The offshore powerboat champion tells Grace Trofa how he went from racing cats to a Sunreef cat...
In boating I was a risk-taker from early on. Out on Manasquan River in New Jersey I got a kick out of riding the wake of big fishing boats with my dad’s Boston Whaler. The river was also home to the Hennessy Grand Prix. I’d watch these high-powered boats go through the fog out into the ocean at 90mph then come back hours later all busted up and I’d say, “I must do that!”
We had a 12-metre houseboat and my father would always get seasick and I’d have to get us back to the marina. I guess having that responsibility early on and loving the speed fuelled the passion. I rode hard and, trust me, nobody asked for a second ride. The first really fast boat I raced was a metal plate jet boat, a low-profile boat with a big-ass motor and a Berkeley jet drive.
I’d do 80mph when that was something. Luckily, I started off in small boats, because to win you really need to learn how to turn, and that experience served me well in the offshore arena. I’d pass in turns at 150mph on the inside, which is the hardest, while other boats were flipping.
My favourite high-performance boat was my 14-metre Skater catamaran. I did so many crazy things with it and still came back alive. I set a couple of national and world speed records over 200mph, but with three young kids at home my wife gave me an ultimatum and I stopped racing for 10 years. I was runner-up world champion the very year I went back in 1999.
If you are not operating on the edge, you are not going to win. We were going so fast that sometimes the entire boat was out of the water. On day two of the 2001 World Championship, I got T-boned. I was OK and on the final day we won by a big margin. I got out of that boat, kissed it goodbye and said it’s time to sell. I knew if I continued to race, I would probably kill myself. I raced catamarans for years but now I was looking for size and stability – my wife doesn’t like a choppy ride or speed.
Cats have become a lot sexier and sporty. Sunreef has been building a lot of cool ones with solar panels so I talked them into building me one with big power diesel engines. It will go purely under electric power, the batteries charged by solar panels, but with the diesels it will be flying at 40mph. This cat is only 27-metre long but so wide, it offers 4,200 square feet of living space. My previous 40-metre Benetti Oasis was a spectacular boat, and we won a World Superyacht Award, but after having gone 12 knots, 40 knots is looking better.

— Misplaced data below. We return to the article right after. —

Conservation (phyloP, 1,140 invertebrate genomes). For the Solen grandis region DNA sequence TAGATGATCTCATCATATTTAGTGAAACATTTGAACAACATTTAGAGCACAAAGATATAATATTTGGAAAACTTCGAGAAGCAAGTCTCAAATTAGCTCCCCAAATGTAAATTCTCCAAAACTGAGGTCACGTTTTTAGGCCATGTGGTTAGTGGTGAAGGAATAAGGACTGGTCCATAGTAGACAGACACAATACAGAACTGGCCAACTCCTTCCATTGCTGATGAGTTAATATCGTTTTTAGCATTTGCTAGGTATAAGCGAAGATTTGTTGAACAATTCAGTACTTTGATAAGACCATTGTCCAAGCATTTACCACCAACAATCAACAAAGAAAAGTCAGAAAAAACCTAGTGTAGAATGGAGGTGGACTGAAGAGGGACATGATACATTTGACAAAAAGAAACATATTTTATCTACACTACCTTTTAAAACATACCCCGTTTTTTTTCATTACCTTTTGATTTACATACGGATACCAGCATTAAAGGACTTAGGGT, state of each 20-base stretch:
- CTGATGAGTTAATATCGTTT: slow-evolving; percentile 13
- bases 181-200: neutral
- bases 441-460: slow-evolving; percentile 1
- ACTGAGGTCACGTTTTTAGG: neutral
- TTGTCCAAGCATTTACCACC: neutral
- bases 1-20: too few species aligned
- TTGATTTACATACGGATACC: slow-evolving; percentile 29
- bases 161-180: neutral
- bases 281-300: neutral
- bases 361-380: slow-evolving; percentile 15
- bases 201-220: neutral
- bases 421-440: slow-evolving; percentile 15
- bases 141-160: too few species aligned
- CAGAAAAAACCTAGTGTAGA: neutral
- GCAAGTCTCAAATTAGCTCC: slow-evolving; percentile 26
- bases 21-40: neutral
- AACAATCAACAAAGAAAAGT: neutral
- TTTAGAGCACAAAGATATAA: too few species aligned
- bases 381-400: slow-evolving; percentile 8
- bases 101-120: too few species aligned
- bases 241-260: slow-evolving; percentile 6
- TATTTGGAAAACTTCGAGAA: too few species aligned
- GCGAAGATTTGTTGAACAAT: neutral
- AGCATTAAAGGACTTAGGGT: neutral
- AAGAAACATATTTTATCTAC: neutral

This new boat is perfect for the Bahamas where she is going to spend most of her life. I’ve spent a thousand days in the Exumas; it has some of the world’s best cruising. A close second are the islands of Sicily. The best time to approach is at night, with Stromboli spewing fire; it’s a constant light show. I’ll tell you, if I am ever on the lam, that’s where I would hide.
I’ll take delivery of the new boat this year or early 2025. Because it is being built in Dubai, the plan is to explore that part of the world and then do the Italian coastline, which should be on everyone’s bucket list. I own three properties in Italy – one in the Dolomites and two in Tuscany – and spend three months a year there. Two Italian men told me, “You Americans have it all wrong, you live to work; we live for the richness of life and relationships with friends and family.” They might be on to something.Read More/My Life In Boats: Carlos NúÑez on refitting Kontiki Wayra